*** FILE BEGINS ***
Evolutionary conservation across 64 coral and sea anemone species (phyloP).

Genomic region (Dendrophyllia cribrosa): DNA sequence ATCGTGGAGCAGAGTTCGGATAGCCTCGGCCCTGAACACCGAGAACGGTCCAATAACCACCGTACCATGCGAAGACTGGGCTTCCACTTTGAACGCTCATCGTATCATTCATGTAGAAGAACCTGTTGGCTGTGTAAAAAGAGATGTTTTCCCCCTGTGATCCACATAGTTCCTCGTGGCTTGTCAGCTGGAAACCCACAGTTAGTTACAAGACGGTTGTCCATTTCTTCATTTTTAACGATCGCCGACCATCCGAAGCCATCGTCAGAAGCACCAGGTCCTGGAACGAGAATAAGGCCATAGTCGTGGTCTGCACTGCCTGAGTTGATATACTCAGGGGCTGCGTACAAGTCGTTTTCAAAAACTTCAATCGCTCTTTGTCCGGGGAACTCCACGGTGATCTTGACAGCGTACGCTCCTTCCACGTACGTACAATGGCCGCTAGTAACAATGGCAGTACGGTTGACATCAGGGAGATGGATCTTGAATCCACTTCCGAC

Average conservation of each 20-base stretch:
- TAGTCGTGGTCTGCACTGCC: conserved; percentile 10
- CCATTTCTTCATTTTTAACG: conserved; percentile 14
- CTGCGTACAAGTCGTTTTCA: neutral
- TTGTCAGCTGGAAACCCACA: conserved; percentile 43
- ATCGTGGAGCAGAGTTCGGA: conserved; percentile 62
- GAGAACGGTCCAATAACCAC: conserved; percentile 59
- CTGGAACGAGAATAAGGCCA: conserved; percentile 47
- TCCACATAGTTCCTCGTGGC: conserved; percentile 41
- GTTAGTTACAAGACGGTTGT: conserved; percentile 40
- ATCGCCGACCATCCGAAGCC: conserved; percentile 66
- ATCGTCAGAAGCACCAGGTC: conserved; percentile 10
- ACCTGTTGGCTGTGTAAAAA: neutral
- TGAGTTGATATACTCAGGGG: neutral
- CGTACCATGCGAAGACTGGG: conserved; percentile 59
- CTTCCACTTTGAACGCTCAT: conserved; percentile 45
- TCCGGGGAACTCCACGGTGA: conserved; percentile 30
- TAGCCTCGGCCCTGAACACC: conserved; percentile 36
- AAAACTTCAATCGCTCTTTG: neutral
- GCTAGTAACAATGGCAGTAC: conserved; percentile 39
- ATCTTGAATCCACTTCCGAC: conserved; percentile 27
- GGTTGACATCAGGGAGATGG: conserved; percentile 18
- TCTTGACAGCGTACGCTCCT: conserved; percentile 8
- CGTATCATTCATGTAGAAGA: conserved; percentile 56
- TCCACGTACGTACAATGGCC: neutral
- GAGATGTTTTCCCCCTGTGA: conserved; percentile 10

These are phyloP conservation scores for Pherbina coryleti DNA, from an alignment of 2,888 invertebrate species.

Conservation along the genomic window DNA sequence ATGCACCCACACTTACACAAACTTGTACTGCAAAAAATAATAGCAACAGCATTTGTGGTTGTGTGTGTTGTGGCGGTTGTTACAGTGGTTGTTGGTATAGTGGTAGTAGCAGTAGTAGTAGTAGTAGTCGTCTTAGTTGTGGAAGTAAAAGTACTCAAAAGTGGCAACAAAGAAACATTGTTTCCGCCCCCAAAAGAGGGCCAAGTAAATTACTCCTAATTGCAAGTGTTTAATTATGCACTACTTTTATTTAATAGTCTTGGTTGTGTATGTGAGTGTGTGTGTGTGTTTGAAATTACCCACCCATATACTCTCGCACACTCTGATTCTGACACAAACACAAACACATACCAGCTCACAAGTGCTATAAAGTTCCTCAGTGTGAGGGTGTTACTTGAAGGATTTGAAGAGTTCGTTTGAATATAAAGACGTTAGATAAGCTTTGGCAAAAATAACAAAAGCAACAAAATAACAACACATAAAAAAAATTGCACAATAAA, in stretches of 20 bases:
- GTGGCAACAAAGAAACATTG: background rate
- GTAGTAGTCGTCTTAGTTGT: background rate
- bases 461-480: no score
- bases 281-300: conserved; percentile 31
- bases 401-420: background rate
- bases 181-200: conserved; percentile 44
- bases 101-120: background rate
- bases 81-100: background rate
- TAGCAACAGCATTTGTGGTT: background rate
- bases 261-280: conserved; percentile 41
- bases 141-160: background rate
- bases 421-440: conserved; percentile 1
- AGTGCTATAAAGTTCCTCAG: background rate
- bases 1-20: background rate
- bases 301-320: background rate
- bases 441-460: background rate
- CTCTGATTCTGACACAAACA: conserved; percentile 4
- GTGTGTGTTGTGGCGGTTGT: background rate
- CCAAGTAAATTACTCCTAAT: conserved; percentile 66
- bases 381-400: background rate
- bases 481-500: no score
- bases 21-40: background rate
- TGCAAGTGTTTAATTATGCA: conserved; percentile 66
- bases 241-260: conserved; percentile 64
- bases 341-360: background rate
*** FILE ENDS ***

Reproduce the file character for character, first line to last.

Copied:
Evolutionary conservation across 64 coral and sea anemone species (phyloP).

Genomic region (Dendrophyllia cribrosa): DNA sequence ATCGTGGAGCAGAGTTCGGATAGCCTCGGCCCTGAACACCGAGAACGGTCCAATAACCACCGTACCATGCGAAGACTGGGCTTCCACTTTGAACGCTCATCGTATCATTCATGTAGAAGAACCTGTTGGCTGTGTAAAAAGAGATGTTTTCCCCCTGTGATCCACATAGTTCCTCGTGGCTTGTCAGCTGGAAACCCACAGTTAGTTACAAGACGGTTGTCCATTTCTTCATTTTTAACGATCGCCGACCATCCGAAGCCATCGTCAGAAGCACCAGGTCCTGGAACGAGAATAAGGCCATAGTCGTGGTCTGCACTGCCTGAGTTGATATACTCAGGGGCTGCGTACAAGTCGTTTTCAAAAACTTCAATCGCTCTTTGTCCGGGGAACTCCACGGTGATCTTGACAGCGTACGCTCCTTCCACGTACGTACAATGGCCGCTAGTAACAATGGCAGTACGGTTGACATCAGGGAGATGGATCTTGAATCCACTTCCGAC

Average conservation of each 20-base stretch:
- TAGTCGTGGTCTGCACTGCC: conserved; percentile 10
- CCATTTCTTCATTTTTAACG: conserved; percentile 14
- CTGCGTACAAGTCGTTTTCA: neutral
- TTGTCAGCTGGAAACCCACA: conserved; percentile 43
- ATCGTGGAGCAGAGTTCGGA: conserved; percentile 62
- GAGAACGGTCCAATAACCAC: conserved; percentile 59
- CTGGAACGAGAATAAGGCCA: conserved; percentile 47
- TCCACATAGTTCCTCGTGGC: conserved; percentile 41
- GTTAGTTACAAGACGGTTGT: conserved; percentile 40
- ATCGCCGACCATCCGAAGCC: conserved; percentile 66
- ATCGTCAGAAGCACCAGGTC: conserved; percentile 10
- ACCTGTTGGCTGTGTAAAAA: neutral
- TGAGTTGATATACTCAGGGG: neutral
- CGTACCATGCGAAGACTGGG: conserved; percentile 59
- CTTCCACTTTGAACGCTCAT: conserved; percentile 45
- TCCGGGGAACTCCACGGTGA: conserved; percentile 30
- TAGCCTCGGCCCTGAACACC: conserved; percentile 36
- AAAACTTCAATCGCTCTTTG: neutral
- GCTAGTAACAATGGCAGTAC: conserved; percentile 39
- ATCTTGAATCCACTTCCGAC: conserved; percentile 27
- GGTTGACATCAGGGAGATGG: conserved; percentile 18
- TCTTGACAGCGTACGCTCCT: conserved; percentile 8
- CGTATCATTCATGTAGAAGA: conserved; percentile 56
- TCCACGTACGTACAATGGCC: neutral
- GAGATGTTTTCCCCCTGTGA: conserved; percentile 10

These are phyloP conservation scores for Pherbina coryleti DNA, from an alignment of 2,888 invertebrate species.

Conservation along the genomic window DNA sequence ATGCACCCACACTTACACAAACTTGTACTGCAAAAAATAATAGCAACAGCATTTGTGGTTGTGTGTGTTGTGGCGGTTGTTACAGTGGTTGTTGGTATAGTGGTAGTAGCAGTAGTAGTAGTAGTAGTCGTCTTAGTTGTGGAAGTAAAAGTACTCAAAAGTGGCAACAAAGAAACATTGTTTCCGCCCCCAAAAGAGGGCCAAGTAAATTACTCCTAATTGCAAGTGTTTAATTATGCACTACTTTTATTTAATAGTCTTGGTTGTGTATGTGAGTGTGTGTGTGTGTTTGAAATTACCCACCCATATACTCTCGCACACTCTGATTCTGACACAAACACAAACACATACCAGCTCACAAGTGCTATAAAGTTCCTCAGTGTGAGGGTGTTACTTGAAGGATTTGAAGAGTTCGTTTGAATATAAAGACGTTAGATAAGCTTTGGCAAAAATAACAAAAGCAACAAAATAACAACACATAAAAAAAATTGCACAATAAA, in stretches of 20 bases:
- GTGGCAACAAAGAAACATTG: background rate
- GTAGTAGTCGTCTTAGTTGT: background rate
- bases 461-480: no score
- bases 281-300: conserved; percentile 31
- bases 401-420: background rate
- bases 181-200: conserved; percentile 44
- bases 101-120: background rate
- bases 81-100: background rate
- TAGCAACAGCATTTGTGGTT: background rate
- bases 261-280: conserved; percentile 41
- bases 141-160: background rate
- bases 421-440: conserved; percentile 1
- AGTGCTATAAAGTTCCTCAG: background rate
- bases 1-20: background rate
- bases 301-320: background rate
- bases 441-460: background rate
- CTCTGATTCTGACACAAACA: conserved; percentile 4
- GTGTGTGTTGTGGCGGTTGT: background rate
- CCAAGTAAATTACTCCTAAT: conserved; percentile 66
- bases 381-400: background rate
- bases 481-500: no score
- bases 21-40: background rate
- TGCAAGTGTTTAATTATGCA: conserved; percentile 66
- bases 241-260: conserved; percentile 64
- bases 341-360: background rate